Tuesday, September 18, 2012

Care and Maintenance of your Lawn

There are more and more areas of our country that face water shortages. The cause can be from either Mother Nature in the form of a drought or from the booming real estate market where water supply cannot keep up with the demand. Because there is less water to go around, homeowners should start adjusting their landscape maintenance habits, even if they have not yet been told to restrict their water consumption by their local municipalities.

There are four major areas of lawn maintenance that will help you train your turf to flourish with less water consumption. Let’s start with the most obvious:

  1. Expectations – Everyone wants their lawn to look like a golf green, but most people are not willing to invest either the amount of time or money that it would take to have that nearly perfect lawn. I think most everyone would be quite happy with a lawn that looks nice and is functional, without all the intensive fertilizing, mowing and watering.
  2. Fertilizing – By adjusting our own expectations for that golf green lawn, you can start to maintain a healthy lawn with less fertilizer. When reducing the amount of fertilizer, for example there will be less growth and thus less demand for water. If you use a slow-release fertilizer, the turf growth will be more constant or even. Proper maintenance of your turf should keep your lawn healthy and by doing so, this should cut down on the amount of water requirements and you should have fewer weeds and insect problems.
  3. Mowing – Raise your mower to the highest acceptable level. This should encourage deep rooting. Avoid the urge to drop the blades down as you run the risk of scalping your lawn. Scalping your lawn at the wrong time of year can lead to crabgrass. When you scalp your turf, you open up the turf canopy; the soil becomes warmer faster allowing the crabgrass to germinate. During times of drought, the heights should be at or near three inches. The more green you have on top, the more roots you have below.

    When cutting, it is recommended that only one-third of the leaf blade be removed at a time. Give back to the land by mulching. Mulch mowing returns nutrients to the soil (by decomposing), does not cause thatch build-up (unless you only plan on mowing once every two weeks!) and reduces landfill waste.  It is important to ensure a mower’s discharge chute faces toward the lawn during the first couple of passes to avoid clippings from accumulating on adjacent sidewalks, driveways and streets. Keep those mower blades sharp!!!! A sharp mower blade will cut the grass cleanly and not shred it. Ripped grass blade edges turn brown rapidly and make your turf look think it needs to be watered.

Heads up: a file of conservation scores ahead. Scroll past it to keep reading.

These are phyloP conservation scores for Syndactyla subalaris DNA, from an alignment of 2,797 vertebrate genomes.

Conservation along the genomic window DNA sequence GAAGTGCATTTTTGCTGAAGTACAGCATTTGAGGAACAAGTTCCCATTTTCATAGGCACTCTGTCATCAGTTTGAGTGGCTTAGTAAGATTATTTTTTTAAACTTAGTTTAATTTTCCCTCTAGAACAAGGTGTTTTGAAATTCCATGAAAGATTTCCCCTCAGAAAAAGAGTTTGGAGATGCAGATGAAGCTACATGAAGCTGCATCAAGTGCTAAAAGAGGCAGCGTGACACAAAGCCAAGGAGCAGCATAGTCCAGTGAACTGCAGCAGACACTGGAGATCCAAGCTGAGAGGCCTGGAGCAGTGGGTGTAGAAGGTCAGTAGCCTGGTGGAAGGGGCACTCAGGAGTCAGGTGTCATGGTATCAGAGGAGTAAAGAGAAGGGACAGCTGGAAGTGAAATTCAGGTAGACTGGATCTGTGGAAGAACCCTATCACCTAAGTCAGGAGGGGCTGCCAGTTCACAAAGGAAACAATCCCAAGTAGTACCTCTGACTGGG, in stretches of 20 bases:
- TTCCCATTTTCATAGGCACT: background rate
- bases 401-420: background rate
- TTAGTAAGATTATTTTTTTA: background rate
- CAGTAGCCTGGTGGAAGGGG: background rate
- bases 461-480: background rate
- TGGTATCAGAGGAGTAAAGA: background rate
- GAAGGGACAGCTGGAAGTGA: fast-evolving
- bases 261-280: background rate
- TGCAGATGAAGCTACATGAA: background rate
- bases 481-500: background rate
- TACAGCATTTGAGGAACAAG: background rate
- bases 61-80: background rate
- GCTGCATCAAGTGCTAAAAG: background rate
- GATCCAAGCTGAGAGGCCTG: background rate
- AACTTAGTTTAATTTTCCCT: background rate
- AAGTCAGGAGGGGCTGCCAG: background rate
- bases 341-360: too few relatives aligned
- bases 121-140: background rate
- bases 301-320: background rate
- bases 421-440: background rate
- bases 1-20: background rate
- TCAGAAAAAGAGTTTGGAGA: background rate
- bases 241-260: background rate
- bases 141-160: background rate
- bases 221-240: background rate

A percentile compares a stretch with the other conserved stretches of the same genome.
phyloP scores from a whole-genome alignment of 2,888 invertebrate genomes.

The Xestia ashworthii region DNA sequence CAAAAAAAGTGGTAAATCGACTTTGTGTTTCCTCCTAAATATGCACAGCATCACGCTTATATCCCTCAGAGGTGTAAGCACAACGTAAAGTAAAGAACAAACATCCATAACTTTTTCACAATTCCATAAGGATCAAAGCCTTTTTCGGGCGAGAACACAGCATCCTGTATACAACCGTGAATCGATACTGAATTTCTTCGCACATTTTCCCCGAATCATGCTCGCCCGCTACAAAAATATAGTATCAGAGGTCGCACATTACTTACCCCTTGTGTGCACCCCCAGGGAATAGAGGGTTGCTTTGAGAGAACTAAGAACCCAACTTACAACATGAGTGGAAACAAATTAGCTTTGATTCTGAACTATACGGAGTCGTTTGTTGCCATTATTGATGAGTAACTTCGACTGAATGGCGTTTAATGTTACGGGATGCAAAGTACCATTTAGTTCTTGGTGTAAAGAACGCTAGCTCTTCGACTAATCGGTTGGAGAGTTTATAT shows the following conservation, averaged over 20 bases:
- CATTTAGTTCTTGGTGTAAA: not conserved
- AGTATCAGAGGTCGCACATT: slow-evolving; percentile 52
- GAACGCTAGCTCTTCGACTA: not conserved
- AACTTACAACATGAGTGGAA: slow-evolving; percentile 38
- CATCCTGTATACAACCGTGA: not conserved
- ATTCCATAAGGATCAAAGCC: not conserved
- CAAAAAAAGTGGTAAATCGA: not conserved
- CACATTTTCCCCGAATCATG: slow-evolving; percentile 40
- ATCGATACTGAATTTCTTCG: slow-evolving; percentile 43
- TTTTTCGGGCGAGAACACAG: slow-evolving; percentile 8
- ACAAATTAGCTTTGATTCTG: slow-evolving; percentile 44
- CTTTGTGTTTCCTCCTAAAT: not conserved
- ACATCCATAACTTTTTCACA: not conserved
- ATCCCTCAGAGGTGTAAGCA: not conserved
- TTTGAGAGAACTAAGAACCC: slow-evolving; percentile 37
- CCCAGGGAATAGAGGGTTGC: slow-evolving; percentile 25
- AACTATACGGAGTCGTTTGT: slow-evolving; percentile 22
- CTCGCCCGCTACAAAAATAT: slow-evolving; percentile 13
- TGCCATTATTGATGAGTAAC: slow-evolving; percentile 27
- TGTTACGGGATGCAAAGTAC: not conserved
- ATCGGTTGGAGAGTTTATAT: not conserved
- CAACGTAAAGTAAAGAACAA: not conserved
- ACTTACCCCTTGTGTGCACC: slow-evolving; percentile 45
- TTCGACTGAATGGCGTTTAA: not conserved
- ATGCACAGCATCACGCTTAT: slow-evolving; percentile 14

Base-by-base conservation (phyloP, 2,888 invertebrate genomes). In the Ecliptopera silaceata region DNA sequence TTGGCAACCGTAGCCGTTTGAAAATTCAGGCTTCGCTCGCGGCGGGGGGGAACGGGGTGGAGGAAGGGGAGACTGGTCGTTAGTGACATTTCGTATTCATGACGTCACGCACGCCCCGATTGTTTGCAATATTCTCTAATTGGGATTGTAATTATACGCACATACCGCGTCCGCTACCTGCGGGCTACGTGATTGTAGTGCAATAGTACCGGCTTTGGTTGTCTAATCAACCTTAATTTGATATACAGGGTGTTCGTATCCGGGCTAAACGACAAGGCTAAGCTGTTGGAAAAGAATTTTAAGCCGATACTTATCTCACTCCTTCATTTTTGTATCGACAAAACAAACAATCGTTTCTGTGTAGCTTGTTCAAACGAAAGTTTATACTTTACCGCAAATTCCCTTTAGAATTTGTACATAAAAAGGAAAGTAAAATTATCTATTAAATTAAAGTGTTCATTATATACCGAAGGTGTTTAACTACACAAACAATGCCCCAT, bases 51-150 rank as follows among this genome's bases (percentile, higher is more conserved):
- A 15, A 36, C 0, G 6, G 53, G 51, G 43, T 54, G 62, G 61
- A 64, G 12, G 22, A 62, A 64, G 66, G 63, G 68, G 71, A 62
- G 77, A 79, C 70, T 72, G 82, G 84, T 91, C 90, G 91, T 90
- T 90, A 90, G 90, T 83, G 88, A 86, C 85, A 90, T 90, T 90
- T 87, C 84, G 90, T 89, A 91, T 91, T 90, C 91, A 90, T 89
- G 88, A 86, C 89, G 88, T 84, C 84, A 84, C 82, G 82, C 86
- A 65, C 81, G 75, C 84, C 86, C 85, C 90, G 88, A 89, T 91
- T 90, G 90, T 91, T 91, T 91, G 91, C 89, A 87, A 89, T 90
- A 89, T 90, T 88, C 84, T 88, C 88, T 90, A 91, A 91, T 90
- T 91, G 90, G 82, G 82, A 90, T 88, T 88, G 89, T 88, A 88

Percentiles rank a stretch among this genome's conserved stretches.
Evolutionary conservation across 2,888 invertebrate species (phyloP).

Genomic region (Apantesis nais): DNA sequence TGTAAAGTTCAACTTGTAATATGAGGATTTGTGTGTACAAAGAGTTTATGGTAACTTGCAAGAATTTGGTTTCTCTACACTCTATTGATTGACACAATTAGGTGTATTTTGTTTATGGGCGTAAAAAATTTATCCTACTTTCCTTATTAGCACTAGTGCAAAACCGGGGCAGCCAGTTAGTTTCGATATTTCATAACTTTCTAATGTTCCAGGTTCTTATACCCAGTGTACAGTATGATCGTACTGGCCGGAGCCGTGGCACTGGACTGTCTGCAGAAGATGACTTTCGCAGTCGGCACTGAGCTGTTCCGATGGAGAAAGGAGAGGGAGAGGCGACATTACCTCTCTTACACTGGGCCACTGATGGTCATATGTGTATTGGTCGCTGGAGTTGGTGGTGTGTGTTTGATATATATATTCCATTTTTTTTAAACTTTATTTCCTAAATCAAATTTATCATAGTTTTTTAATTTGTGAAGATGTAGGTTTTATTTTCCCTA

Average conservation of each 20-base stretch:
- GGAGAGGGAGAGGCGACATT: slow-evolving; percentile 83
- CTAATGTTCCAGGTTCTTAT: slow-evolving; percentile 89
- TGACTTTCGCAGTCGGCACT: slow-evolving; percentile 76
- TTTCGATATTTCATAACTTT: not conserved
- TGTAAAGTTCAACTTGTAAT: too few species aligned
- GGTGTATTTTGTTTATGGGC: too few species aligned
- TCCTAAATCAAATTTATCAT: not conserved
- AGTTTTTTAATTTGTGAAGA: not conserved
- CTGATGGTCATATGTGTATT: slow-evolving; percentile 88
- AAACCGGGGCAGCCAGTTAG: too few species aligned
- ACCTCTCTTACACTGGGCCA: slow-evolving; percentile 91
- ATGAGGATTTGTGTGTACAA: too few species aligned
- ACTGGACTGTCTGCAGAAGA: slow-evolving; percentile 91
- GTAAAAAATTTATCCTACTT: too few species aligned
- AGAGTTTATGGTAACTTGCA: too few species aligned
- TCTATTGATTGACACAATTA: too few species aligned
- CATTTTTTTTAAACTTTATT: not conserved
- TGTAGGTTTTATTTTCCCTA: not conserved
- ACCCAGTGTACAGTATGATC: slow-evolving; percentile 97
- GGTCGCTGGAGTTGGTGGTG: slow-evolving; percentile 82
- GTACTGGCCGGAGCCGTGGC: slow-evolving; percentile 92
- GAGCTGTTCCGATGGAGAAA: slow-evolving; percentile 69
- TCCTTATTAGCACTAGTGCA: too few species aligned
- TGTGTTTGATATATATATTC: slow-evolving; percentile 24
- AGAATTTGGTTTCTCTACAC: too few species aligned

4. Watering – A lot of landscape problems are from poor watering practices. Did you know that people who water with hoses over-water by 10% while people who have automatic sprinkler systems over-water by 20 to 30%! Automatic sprinkler systems have the potential to be very efficient, but only if the schedule is adjusted frequently to apply the amount of water the lawn truly needs and of course if the system is properly maintained!  Check those sprinkler heads, make any adjustments required and fix those leaks. Studies have shown that providing 20 – 25 per cent less water than amounts listed with your system may actually be ideal for your lawn.

    Become your own Water Manager. How can you do this? By observing how the lawn is doing and monitor the signs of a thirsty lawn.

    What you need to watch for:
    1. Foot Printing – After someone has walked across the lawn, the foot prints are still visible an hour or more later.
    2. Color Change – The grass color changes from a lush green to a bluish-gray color.

    If you see either of these signs, it is time to water. The lawn will recover quickly, do not delay as it could cause the lawn to become dormant and turn brown. Do not apply more water than the soil can hold in the grass root zone. Depending on the type of grass and the soil preparation prior to sodding, most of the grass roots will be about 4 to 8 inches deep (in clay tope soils). If you can push a probe (example: screw driver) easily into the ground to the roots then there is enough moisture, if you can’t then you will need to water more.
Posted by Perfect Landscaping at 12:10 PM 0 Comments